Thursday, March 30.  Continue observations on pepsin with chicken.  Animation of proteastome protein and discussion of biological catalysts.  Internet research on biological catalysts for one-paragraph summary explaining how one works.

Friday, March 31.  Mini-assessment.  Turn in notebooks.

Week 11, March 20-24, 2017

Monday, March 20.  Balancing chemical reactions and reaction rate relationship with concentrations and coefficients of reactants and products.  Problem in class:  #2 on page 581.  Homework:  Balance the chemical reaction of hydrogen peroxide decomposing to water and oxygen H2O2(aq) ----> H20(l) + O2(g).  Then draw a graph showing the relative increase and decrease of the concentrations of products and reactants, respectively, as the reaction progresses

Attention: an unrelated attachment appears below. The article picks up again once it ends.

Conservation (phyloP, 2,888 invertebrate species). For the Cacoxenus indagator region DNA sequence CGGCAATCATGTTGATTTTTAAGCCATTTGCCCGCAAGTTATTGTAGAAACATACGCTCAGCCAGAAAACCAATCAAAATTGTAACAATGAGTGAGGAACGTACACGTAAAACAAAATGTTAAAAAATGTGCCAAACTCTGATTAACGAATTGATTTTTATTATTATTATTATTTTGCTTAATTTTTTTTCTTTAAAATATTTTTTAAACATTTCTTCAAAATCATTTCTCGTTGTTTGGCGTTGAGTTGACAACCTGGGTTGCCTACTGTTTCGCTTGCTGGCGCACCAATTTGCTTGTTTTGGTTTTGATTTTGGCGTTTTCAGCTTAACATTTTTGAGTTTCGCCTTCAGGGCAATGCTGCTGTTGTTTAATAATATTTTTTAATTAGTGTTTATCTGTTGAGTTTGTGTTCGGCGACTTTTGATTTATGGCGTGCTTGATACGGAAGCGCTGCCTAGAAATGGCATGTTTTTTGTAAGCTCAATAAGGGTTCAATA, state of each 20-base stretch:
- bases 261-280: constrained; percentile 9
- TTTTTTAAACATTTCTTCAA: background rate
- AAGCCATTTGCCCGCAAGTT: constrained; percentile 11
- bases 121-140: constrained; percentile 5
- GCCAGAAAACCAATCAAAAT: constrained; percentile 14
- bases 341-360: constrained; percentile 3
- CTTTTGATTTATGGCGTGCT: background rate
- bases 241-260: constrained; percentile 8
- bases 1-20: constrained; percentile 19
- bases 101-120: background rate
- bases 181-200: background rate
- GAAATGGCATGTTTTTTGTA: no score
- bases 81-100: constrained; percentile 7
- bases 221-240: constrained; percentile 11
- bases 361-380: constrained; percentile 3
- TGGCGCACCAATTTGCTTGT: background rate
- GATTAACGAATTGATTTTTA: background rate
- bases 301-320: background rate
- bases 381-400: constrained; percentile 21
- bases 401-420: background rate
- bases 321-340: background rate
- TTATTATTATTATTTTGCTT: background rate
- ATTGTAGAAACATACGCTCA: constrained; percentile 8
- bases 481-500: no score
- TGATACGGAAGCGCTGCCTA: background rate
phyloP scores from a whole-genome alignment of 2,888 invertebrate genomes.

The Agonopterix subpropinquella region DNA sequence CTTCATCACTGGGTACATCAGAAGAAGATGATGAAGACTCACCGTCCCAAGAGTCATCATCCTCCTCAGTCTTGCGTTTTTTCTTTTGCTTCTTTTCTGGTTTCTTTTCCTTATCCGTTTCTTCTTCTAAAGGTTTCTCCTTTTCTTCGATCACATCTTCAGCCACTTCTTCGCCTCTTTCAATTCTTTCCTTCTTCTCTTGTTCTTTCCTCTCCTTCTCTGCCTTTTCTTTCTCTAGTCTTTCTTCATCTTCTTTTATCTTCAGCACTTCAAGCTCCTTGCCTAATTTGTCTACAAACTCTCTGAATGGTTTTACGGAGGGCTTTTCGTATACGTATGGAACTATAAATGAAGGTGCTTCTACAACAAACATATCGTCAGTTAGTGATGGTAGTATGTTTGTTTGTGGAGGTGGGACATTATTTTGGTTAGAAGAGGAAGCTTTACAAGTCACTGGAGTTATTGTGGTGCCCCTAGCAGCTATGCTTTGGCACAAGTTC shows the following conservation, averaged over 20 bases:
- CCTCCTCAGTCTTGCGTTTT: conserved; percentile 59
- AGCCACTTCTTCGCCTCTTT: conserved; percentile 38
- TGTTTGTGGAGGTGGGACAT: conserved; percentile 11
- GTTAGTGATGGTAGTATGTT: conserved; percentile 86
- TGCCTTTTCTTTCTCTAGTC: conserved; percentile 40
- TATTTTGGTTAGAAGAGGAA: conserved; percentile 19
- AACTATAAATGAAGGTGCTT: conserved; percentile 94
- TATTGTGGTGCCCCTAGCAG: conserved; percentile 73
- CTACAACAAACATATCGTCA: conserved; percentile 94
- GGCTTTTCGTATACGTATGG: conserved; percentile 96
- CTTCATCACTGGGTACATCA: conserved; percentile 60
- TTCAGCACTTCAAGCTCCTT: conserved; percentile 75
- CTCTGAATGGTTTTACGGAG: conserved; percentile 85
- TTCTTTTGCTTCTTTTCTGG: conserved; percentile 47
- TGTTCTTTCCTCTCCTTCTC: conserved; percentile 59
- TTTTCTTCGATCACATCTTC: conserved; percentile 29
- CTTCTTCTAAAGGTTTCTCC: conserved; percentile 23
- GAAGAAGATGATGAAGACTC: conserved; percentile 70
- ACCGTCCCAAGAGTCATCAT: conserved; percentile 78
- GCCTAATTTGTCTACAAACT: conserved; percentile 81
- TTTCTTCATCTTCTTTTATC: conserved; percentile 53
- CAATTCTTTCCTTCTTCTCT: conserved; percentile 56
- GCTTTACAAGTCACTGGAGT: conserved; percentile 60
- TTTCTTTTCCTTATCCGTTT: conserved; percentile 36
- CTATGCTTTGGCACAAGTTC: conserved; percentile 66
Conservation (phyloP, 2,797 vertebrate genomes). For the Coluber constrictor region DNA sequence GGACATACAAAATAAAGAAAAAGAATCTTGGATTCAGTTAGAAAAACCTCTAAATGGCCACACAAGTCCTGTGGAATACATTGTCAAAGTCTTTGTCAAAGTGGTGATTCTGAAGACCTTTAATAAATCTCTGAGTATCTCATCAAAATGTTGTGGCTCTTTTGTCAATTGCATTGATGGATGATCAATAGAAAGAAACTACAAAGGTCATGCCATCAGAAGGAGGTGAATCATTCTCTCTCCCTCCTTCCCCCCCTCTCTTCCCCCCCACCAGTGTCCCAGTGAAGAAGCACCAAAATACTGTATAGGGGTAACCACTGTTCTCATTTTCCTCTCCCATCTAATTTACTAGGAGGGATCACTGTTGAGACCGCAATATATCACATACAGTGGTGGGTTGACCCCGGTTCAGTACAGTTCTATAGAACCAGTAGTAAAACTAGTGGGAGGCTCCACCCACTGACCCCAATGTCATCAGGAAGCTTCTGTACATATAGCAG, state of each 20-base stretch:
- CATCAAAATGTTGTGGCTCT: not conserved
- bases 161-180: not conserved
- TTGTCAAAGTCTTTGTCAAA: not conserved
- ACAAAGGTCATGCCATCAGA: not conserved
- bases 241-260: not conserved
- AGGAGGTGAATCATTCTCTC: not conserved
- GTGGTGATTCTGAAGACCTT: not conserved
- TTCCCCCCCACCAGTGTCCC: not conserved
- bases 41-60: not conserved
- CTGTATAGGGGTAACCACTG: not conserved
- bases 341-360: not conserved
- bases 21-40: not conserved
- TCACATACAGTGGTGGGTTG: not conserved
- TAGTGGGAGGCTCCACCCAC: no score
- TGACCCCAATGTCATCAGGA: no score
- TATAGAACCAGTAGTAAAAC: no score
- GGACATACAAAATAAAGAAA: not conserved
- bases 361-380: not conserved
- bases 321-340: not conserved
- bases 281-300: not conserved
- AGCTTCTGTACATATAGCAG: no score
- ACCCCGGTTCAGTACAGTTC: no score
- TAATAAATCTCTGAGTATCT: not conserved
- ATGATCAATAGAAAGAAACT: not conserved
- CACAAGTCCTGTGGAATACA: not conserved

Tuesday, March 21.  Study Hall

Wednesday, March 22.  Experiments on reaction rates.  Lab demos with video.  1)  Antacid tablets in different concentrations of HCl;  2)  Burning Fe (steel wool) in pure oxygen vs. air;  3) catalyzed decomposition of H2O2(aq) (see reaction from Monday's homework).  Video of flashover in a burning building.  Homework tonight:  Read pages 582-584 and write a list of factors that affect reaction rate in your notebook.

Thursday, March 23.  Affect of temperature on reaction rate - Experiment pre-lab.


Week 10, March 13-17, 2017

Monday, March 13.  Chem Reports due at the beginning of class.  Chem Report Demo #1.

Tuesday, March 14.  Chem Report Demo #2.

Wednesday, March 15.  Chem Report Demo #3.

Thursday, March 16.  Practical applications of limiting reagents and stoichiometry. 
Homework:  pg. 269, #1-4 and pg. 273, #1-3.

Friday, March 17.  TURN IN NOTEBOOKS.

Week 9, March 6-10, 2017

Monday - Wednesday, March 6-8.  Work on Chem Reports in class.

Thursday - Friday, March 9-10.  College Trip

Week 8, February 27-March 3, 2017